The review recognises the importance of physical development, its direct connection with active learning and its contribution to children grasping abstract ideas. The inclusion of physical development as a prime area also stems from the recognition that physical skills are important to children's self-confidence as well as leading to the development of many essential skills, such as balancing, climbing and, eventually, page-turning or holding a pencil. Also, it is only through exercise and eating well in early life that children learn to take care of themselves and learn the habits for a healthy lifestyle.

Importantly, the identification of these prime areas also represents the growing recognition that it is in the early years that children start to develop a sense of self and of others.


A number of significant changes are recommended in assessment, including:

  • - a reduction in the number of early learning goals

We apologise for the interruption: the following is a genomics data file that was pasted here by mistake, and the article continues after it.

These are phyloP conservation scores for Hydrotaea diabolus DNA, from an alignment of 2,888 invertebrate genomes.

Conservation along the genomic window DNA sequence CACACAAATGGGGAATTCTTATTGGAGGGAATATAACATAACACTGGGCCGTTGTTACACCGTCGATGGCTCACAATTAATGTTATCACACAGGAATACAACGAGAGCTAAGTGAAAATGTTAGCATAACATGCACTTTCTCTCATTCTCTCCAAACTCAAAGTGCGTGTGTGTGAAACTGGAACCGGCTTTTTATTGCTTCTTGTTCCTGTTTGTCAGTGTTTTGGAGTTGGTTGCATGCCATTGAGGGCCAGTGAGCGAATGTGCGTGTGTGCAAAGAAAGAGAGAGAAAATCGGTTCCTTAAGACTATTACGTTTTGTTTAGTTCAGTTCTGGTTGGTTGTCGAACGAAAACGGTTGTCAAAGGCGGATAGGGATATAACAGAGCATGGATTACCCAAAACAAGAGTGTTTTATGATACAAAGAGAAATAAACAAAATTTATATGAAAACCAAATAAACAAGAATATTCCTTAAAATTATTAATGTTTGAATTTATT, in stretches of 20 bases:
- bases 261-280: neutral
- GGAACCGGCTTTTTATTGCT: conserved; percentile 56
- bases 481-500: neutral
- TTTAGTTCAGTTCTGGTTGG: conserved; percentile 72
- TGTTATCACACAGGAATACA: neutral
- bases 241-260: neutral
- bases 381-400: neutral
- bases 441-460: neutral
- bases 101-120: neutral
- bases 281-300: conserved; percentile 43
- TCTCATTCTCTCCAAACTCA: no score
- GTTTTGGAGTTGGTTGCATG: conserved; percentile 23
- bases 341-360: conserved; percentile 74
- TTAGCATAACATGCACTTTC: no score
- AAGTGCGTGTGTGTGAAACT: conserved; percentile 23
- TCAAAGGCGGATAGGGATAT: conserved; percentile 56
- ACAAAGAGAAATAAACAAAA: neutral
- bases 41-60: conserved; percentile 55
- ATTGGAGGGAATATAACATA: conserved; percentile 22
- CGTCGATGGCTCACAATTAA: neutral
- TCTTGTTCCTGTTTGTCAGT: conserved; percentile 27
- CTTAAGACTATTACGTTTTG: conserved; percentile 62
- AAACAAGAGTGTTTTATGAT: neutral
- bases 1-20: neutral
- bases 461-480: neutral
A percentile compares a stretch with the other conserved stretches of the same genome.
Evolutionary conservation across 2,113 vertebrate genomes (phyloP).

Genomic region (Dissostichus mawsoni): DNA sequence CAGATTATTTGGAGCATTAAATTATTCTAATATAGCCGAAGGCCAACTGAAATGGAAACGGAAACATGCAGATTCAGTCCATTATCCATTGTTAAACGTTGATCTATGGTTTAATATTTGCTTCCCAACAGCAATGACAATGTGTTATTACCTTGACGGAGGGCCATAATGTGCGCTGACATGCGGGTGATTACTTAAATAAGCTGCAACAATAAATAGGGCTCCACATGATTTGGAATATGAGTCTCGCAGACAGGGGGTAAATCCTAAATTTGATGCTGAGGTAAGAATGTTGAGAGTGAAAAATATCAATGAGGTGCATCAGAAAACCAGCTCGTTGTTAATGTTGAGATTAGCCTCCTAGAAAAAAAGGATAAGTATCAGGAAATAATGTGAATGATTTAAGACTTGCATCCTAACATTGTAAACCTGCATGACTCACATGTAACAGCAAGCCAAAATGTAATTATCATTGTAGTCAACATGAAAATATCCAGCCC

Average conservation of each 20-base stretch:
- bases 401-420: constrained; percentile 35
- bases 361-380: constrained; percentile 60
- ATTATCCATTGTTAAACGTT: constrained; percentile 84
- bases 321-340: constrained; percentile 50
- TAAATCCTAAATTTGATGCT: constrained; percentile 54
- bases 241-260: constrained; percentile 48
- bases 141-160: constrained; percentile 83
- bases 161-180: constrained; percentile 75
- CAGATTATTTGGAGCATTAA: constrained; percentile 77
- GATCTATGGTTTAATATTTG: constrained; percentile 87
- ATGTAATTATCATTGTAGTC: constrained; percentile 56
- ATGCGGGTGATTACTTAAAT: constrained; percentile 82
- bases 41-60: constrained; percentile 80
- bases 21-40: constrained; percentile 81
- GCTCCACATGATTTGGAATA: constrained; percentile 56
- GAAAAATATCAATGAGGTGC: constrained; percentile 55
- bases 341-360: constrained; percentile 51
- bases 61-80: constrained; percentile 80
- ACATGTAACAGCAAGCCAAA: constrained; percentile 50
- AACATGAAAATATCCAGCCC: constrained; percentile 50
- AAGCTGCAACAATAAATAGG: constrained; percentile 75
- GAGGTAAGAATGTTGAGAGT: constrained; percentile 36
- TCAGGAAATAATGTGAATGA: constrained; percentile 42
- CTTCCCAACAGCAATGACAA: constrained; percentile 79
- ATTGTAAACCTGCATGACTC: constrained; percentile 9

• - clearer links between the goals and the Key Stage One curriculum
  • - the introduction of a simple assessment scale showing whether children's skills and knowledge across the early learning goals are 'emerging', 'expected' (in line with expectations for five-year-olds), or 'exceeding'.


In the light of recent serious cases in child protection, there is a call for:

  • - practitioners to be more aware of the warning signs of suspicious behaviour by others
  • - the EYFS should specify the content of child protection training that lead safeguarding practitioners are obliged to attend.

It is also recommended that the Government: